PAUL STANKOWSKI: I did at Reno. I played 32 holes my first week back after having to ride an exercise bike for three months, so that was tough. You're a mile high. At least here we're close to sea level so it doesn't take that much out of you, but I only played 25 holes today, I think, so it's not that bad. It could have been worse.

Q. With the wrist surgery and the time off and the fact that you play well here, is this one of the tournaments you point to, I can't wait to get back to that one?

PAUL STANKOWSKI: Oh, definitely. I was looking forward to playing here when I left last year. When I start the season, I set my schedule and there's probably 12 tournaments that I really like, and this was one of them. I picked those first 12 and then I kind of piecemealed the rest together to make out some kind of a schedule that flows. This is one I plan on playing every year. I like the venue. Yeah, I was looking forward to coming here and I'm glad I'm here.

Q. Two questions: I understand you got a bit of a break on No. 5; and your approach to tomorrow, what's tomorrow like? Is it a sprint?

PAUL STANKOWSKI: I did get a break on 5, and fortunately I didn't break the guy's leg, but I hit a guy behind the green and caught him in the pocket so I'm glad it didn't hit just to the right of where it hit. That's the third person I've hit. I hit a guy in the head, a guy named Ken Dinger, the first day with a 3-iron and busted him open. It scared the crap out of me to be honest with you. I hit a boy yesterday, a couple bounces into him, and today I flew it into the guy's thigh. I've got one more chance to hit another guy. John Deere makes hardhats, right?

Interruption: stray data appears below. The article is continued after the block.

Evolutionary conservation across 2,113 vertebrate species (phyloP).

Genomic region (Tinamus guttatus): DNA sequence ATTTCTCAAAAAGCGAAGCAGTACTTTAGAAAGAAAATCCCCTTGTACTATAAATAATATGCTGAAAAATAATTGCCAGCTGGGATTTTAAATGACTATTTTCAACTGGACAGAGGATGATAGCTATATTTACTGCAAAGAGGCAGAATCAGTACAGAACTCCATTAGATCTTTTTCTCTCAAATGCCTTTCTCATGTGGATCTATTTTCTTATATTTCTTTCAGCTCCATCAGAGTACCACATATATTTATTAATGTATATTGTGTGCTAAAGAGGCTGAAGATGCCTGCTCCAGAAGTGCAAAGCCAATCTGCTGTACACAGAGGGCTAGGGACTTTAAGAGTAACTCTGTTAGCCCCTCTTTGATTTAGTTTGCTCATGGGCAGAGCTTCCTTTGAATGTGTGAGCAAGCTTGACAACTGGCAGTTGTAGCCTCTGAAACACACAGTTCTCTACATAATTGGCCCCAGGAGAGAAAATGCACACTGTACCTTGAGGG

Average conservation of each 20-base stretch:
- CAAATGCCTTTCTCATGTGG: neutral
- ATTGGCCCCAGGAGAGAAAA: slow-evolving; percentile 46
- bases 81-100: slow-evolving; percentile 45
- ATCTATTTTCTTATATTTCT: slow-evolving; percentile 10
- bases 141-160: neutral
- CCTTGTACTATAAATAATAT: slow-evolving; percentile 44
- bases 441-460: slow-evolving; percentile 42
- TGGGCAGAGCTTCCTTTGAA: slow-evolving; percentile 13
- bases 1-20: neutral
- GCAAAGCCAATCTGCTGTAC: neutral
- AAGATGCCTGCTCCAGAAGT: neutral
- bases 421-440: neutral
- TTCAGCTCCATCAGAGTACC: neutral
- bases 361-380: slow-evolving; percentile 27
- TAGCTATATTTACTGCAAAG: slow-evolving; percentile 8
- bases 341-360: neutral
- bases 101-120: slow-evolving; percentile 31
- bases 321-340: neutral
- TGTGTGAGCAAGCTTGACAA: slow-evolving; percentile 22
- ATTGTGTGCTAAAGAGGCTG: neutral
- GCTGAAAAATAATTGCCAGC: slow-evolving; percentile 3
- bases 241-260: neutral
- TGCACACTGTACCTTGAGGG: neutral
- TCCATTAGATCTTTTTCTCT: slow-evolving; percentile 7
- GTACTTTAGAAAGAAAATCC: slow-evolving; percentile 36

As far as tomorrow as a sprint, no. I've got about 12 holes to go, and it's going to be cold in the morning. Apparently it's supposed to be about 50. You know, I guess it's a sprint, but I'm just going to play it one at a time like I've been doing and see what happens. I've got a good chance this week, a good chance tomorrow, and I like it when I have chances. It's good.

Q. You guys are so engrained in that you play 18 holes, 18 holes, 18 holes. How strange is it to come out here and pick it up in the middle?

PAUL STANKOWSKI: When I play practice rounds, I play five or six holes, so this is right up my alley, having to play 12. It's no big deal. It's going to be weird being done at about 10:00, which is strange. It doesn't really phase me. It's kind of nice, 12 holes. I kind of wish we played nine holes every day actually, 36-hole tournaments, nine holes Thursday, Friday, Saturday, Sunday would be great.

Q. Between yesterday and today you had a good start mentally to play and then you got stopped and then started. How does that affect you?

PAUL STANKOWSKI: You know, sometimes it can affect you. It really didn't today. I got done with the round, I went in, I had a sandwich and went back to the tee and teed off. Yeah, I guess it really shouldn't bug you as long as you stay loose in between shots, and that's what I try and do, whether it's a 20-minute delay on a tee box because there's three groups in front of you, or this. You just try and stay loose and that's what I've done. It's not that big a deal. This happens quite a bit. We're used to it.

JOEL SCHUCHMANN: Paul Stankowski, thank you.

End of FastScripts.